But it is not uncommon now to see older people taking 10 or 12 medications, all with a robust evidence base. The term polypharmacy would be used here and it is usually used in a slightly pejorative way.

I favour the term ‘appropriate prescribing’ based on the Goldilocks and the Three Bears principle. Not too many drugs, not too few drugs but just the right amount of drugs.

Professor Peter Crome is honorary professor at University College London and former professor of geriatric medicine at Keele University.

Flawed evidence:

Speaking at Pulse Live, Professor Peter Crome, former professor of geriatric medicine at Keele University, said his own research had shown flaws in the evidence base for treatment, with one study suggesting the average age of people participating in clinical trials for heart failure was around 10 years younger than the age at which people most frequently suffer from the disease.6

Professor Crome said: ‘One of the major problems facing prescribers is the relative paucity of scientific information on the benefits of treatment in older people, particularly with comorbidity.

‘This in turn arises from the exclusion of older people from clinical trials, which can either be overt with a specific upper age limit or less direct by excluding patients who have other diseases.’

‘I favour the Goldilocks and the Three Bears principle: not too many drugs, not too few drugs but just the right amount of drugs.’

Professor Peter Crome, former professor of geriatric medicine at Keele University

But he argued many elderly patients were missing out on drugs they should be getting, citing a 2010 study showing 23% of elderly patients in primary care who might benefit from drugs of proven efficacy were not receiving them.7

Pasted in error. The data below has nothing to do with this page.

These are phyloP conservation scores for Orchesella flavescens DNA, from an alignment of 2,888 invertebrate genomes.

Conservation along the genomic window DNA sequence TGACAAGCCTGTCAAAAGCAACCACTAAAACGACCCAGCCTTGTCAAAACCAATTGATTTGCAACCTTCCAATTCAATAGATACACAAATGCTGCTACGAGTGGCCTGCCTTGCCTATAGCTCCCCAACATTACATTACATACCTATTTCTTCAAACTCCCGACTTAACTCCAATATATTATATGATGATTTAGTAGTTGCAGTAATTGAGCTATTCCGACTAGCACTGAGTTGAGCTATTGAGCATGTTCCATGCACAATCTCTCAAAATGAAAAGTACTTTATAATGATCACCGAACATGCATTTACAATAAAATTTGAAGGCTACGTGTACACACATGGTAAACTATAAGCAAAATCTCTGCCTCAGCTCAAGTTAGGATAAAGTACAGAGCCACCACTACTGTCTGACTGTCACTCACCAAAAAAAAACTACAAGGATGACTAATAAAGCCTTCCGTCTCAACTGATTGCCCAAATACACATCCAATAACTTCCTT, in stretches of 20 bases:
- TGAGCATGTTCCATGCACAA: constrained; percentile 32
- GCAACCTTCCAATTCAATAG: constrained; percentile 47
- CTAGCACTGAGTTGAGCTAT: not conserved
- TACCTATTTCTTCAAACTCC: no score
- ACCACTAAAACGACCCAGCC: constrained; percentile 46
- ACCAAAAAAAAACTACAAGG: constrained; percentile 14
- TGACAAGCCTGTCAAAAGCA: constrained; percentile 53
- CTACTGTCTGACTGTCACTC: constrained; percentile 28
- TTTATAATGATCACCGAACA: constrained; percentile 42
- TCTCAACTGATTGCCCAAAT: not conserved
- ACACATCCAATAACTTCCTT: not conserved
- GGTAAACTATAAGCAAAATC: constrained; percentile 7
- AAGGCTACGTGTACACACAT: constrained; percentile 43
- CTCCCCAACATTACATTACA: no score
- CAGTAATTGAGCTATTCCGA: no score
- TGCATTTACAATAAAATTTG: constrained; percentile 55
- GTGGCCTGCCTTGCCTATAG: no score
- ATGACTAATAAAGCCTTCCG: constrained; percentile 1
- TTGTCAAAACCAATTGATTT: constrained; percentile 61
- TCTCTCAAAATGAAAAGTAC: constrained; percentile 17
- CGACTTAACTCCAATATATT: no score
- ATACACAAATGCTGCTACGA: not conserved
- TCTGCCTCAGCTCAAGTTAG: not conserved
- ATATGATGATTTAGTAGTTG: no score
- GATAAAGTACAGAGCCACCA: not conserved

Professor Crome said: ‘These cover treatments that one would think are well known, such as anticoagulation for atrial fibrillation and ACE inhibitors for chronic heart failure.’

He added: ‘I favour the Goldilocks and the Three Bears principle: not too many drugs, not too few drugs but just the right amount of drugs.’

Professor Crome’s view chimes with a recent study showing polypharmacy is not always dangerous, especially in patients with multiple conditions. The UK retrospective analysis showed patients with six or more long-term conditions were no more likely to end up in hospital if they were taking four to six medications, than if they were taking up to three drugs.8

Lead author Dr Rupert Payne, clinical lecturer at the University of Cambridge and a GP in the city, says the study showed that simply counting the number of medications was a ‘crude measure’ for predicting outcomes. He tells Pulse: ‘We need a more nuanced way of looking at risks from inappropriate prescribing.’

There are moves to improve the situation, with NICE planning to develop GP-relevant recommendations on the management of patients with multimorbidities.

NICE chair Professor David Haslam says the institute does recognise that the treatment of multiple conditions in older people is an area where GPs require some help.

He says: ‘It is clear we have to find a way of addressing the whole complex issue of multimorbidity and that’s something NICE is absolutely up for.

‘What we do not believe in is massive polypharmacy, with a person taking more and more pills and needing a blood test every third day and having no quality of life – that is not the point of all this. Finding a way to determine what looks good for a patient [with multiple conditions] is extraordinarily important.’

Dr Julian Treadwell, a GP in Frome, Somerset, who is working with NICE on a guideline that will seek to address the problem of comorbidity, says he finds the absolute benefits of commonly prescribed, NICE-recommended treatments are often surprisingly small.